What March Madness Looks Like To ALAN
At our house, the topic of the week is the NCAA Basketball Tournament, and the chances that the University of Florida will make it to the Final Four. (I predict slim, unfortunately.) But at work, I’ve been thinking more about the tournament’s more famous moniker: March Madness.
It’s an apt description for what this crazy month has been like at ALAN thanks to a run of natural disasters that has included:
- the deadly tornados across Alabama and Georgia that killed more than 20 people
- historic flooding in Tennessee, Nebraska, and other Midwestern states
- and East Africa’s Cyclone Idai, which has claimed more than 300 lives
We’re doing a full-court press for each of these events. They’ve reminded us that even though some disasters have an official season, others don’t take a break just because it’s spring.
That’s why I’d like to share the following disaster game plan. It contains a few important tips, gives you a brief view of what we’ve been up to, and provides key information about how you can stay engaged, informed and in touch with us in the months ahead.
I hope you’ll find it helpful, and that like any good teammate, you’ll pass it along to your members, co-workers or colleagues who can assist. Because unlike some of the amazing groups you’ll see playing for the national title over the next few weeks, ALAN can never have too many people on its team.
On behalf of all of us at ALAN, thank you for being part of our bracket. We’re glad to have you in our court.
Three-Point Shot (Plus a Free Throw)
1. Make personal safety a priority.
If any of your facilities are located near a flood-, tornado- or other disaster-impacted area, be sure to check in with your employees to ensure they are safe and sound. And if they have been impacted, make helping them and their families your first priority, because even though many government and non-profits will be stepping in to provide relief, few things are more meaningful than knowing that the people we work with (and for) have our backs.
2. Remember that we’re here for you.
If any of your operations have been impacted by a recent disaster and you require help, information or insights, drop us an e-mail or give us a call at 863-668-4238. We’ll do our best to get you an answer or solution or to put you in touch with someone who can.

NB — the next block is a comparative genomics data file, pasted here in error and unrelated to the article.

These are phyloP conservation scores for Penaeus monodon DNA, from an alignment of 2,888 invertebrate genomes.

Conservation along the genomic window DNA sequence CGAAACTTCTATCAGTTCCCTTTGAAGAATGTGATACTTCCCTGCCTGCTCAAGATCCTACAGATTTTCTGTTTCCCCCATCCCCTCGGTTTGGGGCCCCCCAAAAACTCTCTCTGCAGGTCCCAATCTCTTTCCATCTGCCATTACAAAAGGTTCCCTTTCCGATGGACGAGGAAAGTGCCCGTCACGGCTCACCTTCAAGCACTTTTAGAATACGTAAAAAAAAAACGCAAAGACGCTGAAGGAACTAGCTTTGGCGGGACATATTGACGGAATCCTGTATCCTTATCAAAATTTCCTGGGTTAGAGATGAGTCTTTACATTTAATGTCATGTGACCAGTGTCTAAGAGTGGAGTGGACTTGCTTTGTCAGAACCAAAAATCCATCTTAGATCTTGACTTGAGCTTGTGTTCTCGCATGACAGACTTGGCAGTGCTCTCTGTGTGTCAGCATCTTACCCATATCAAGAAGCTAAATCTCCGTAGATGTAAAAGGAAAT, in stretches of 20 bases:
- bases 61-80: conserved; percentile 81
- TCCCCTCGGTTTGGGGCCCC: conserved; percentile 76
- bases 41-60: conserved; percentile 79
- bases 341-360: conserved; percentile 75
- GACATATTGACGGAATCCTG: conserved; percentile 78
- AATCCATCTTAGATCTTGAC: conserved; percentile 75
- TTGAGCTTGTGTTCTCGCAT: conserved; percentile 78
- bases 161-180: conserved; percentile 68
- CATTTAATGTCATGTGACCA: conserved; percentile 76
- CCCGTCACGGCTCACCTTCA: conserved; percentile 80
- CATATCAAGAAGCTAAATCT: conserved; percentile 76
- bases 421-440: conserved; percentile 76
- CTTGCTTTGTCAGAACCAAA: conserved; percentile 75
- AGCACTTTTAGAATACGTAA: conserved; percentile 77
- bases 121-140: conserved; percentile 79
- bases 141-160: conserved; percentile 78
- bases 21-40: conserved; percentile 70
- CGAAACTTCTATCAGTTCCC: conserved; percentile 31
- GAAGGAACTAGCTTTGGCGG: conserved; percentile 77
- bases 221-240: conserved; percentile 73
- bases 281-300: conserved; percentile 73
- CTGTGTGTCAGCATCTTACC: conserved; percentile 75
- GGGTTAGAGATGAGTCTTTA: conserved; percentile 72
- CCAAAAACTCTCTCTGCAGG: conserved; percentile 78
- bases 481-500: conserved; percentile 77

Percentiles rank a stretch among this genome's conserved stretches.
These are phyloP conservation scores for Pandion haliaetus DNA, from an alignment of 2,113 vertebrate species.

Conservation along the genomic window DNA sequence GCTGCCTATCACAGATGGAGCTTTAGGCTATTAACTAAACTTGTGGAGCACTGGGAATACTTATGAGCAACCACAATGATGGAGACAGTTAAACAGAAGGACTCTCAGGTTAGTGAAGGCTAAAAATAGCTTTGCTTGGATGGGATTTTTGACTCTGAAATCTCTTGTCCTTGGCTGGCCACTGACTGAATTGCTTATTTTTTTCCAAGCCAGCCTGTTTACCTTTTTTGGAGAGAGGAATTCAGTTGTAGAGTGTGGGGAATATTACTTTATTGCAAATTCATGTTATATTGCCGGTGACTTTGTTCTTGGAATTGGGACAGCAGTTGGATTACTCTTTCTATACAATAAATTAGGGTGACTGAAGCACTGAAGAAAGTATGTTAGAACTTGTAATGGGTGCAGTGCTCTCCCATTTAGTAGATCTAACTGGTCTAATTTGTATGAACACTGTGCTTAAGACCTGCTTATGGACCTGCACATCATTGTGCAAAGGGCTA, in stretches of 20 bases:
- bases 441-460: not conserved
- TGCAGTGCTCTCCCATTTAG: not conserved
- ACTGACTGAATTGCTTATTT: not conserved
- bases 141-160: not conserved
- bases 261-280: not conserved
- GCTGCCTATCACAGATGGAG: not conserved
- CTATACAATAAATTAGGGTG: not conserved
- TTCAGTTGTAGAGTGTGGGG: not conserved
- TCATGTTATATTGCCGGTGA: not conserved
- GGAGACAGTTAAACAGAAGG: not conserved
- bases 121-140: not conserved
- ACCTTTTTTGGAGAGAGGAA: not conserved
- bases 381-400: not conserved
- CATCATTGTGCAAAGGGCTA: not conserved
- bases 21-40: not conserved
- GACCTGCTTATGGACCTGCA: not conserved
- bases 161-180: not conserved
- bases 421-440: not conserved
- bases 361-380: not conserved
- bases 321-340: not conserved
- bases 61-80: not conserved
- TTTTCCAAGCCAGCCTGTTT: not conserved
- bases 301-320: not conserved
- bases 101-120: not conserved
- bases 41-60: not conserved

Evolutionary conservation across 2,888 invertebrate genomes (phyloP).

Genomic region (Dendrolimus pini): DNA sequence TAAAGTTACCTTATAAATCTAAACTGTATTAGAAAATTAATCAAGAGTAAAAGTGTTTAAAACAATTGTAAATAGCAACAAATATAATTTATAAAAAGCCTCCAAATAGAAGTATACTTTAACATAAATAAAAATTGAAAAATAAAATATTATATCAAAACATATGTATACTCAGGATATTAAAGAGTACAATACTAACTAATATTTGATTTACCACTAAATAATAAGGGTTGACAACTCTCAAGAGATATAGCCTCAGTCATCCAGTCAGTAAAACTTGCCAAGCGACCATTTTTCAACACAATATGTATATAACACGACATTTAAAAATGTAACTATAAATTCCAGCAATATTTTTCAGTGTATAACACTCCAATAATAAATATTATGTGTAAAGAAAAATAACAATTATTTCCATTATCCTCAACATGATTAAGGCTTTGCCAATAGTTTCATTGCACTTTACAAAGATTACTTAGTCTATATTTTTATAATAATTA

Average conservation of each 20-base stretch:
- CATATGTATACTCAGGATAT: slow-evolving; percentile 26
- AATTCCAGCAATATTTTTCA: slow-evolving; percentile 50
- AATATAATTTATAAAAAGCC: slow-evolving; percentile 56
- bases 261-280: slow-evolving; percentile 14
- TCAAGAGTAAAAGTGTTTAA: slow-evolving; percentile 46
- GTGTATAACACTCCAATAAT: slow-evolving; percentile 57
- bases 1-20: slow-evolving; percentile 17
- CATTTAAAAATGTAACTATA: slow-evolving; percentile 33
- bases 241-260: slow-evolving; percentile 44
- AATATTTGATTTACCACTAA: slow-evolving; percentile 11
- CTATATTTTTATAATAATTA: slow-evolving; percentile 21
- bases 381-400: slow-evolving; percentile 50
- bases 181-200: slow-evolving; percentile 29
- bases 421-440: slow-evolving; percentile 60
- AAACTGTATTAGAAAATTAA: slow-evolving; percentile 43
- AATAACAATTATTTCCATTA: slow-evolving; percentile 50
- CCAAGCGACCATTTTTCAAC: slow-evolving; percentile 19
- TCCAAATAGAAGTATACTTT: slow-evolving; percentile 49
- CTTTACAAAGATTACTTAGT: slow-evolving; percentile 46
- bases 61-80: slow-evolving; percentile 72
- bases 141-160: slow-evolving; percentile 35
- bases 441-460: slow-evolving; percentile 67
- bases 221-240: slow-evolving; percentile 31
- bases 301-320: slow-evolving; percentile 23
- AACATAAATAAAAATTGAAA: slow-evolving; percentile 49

3. Let us know if you might be willing to help, even if your operations are nowhere near the impacted or damaged areas.
Over the past few weeks, we have been communicating with various emergency management and non-profit partners regarding their post-tornado, post-cyclone and flood-related needs. Although there are few open requests for support at the moment, we’re already hearing of groups preparing their requests. In fact, many of our requests come long after disasters have hit.
So if you have warehouse space, trucks, equipment, or expertise to share, go ahead and offer it now by filling out the appropriate part of our disaster relief database. (And please know that we understand you’re making an offer, not a guaranteed commitment to provide services. It just lets us know that you’re okay with us reaching out and at least asking if you might be able to assist.)
Another way to help is by visiting the “What’s The Latest And How Can You Help With Relief Efforts?” section of our micro-site. It contains a list of the latest or most urgent needs, and we try to update it frequently.
Free Throw: Please don’t host a collection drive for products. But please do consider helping in other ways instead.
Although the intention behind these drives is good, they often create more challenges than they solve – including adding more products to a supply chain that is already under tremendous strain. At a time when transportation capacity to disaster-impacted markets is so overloaded, the last thing we need to do is choke it even more.
If you’re looking for a tangible way to engage your employees in disaster relief, pick a humanitarian organization like one of the many that ALAN supports and collect money for it instead. Such donations will be much more useful and efficient, especially right now. And unlike many post-disaster product donations (which often end up in landfills), they will not go to waste.